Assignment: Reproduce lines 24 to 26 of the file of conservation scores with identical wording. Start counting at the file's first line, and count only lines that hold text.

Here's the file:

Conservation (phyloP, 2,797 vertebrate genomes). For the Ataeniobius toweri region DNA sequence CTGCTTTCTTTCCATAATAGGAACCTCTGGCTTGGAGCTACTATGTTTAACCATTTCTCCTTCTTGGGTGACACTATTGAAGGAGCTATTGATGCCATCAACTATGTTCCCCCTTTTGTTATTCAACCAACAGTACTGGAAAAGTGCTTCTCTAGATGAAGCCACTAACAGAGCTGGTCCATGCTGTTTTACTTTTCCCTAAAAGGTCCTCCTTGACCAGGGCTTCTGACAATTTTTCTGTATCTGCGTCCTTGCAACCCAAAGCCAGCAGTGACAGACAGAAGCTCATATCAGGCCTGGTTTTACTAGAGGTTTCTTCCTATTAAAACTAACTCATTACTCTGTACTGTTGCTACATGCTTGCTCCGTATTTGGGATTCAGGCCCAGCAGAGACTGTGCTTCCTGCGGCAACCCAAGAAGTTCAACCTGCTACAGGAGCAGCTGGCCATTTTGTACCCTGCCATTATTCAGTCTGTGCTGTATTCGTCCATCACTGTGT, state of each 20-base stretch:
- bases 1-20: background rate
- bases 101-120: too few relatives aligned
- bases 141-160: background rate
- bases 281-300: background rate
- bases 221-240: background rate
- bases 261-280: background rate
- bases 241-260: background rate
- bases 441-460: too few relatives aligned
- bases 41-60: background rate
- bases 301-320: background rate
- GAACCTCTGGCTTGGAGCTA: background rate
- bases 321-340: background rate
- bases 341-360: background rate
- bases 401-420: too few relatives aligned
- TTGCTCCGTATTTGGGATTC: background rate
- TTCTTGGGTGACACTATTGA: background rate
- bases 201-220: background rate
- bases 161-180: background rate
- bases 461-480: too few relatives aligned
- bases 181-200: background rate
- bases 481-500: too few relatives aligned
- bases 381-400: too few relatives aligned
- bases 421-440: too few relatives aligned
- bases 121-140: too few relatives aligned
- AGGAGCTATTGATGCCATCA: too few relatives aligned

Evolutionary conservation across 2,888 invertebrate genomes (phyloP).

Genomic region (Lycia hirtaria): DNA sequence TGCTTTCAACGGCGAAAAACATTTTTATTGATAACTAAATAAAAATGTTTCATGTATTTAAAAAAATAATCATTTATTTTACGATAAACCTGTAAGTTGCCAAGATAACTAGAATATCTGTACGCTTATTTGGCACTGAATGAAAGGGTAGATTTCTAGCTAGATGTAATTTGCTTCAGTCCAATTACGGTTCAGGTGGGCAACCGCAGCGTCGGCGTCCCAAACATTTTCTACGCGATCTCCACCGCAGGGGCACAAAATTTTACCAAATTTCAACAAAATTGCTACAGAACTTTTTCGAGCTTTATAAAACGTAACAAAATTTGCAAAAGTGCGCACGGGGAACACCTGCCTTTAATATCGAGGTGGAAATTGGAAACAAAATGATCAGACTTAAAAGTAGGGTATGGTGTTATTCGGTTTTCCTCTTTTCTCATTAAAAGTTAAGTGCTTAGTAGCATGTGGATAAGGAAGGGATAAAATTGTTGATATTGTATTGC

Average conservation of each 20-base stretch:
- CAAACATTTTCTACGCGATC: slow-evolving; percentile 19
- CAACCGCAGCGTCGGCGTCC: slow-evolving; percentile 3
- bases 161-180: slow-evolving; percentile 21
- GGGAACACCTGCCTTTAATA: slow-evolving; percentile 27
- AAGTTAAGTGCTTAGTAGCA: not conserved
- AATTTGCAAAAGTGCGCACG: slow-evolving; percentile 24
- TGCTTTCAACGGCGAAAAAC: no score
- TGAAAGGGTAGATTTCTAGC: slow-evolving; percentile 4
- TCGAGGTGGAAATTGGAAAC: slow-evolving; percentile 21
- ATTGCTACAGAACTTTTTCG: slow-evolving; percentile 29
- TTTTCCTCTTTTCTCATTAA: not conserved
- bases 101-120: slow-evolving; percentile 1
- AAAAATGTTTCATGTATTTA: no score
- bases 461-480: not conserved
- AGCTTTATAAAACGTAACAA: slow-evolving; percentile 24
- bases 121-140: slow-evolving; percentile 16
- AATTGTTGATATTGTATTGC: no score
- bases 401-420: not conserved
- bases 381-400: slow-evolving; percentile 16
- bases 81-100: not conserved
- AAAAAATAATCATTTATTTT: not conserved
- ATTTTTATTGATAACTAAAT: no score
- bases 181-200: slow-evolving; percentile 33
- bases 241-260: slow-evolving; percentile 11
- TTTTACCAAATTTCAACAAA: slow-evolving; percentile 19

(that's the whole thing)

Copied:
- bases 421-440: too few relatives aligned
- bases 121-140: too few relatives aligned
- AGGAGCTATTGATGCCATCA: too few relatives aligned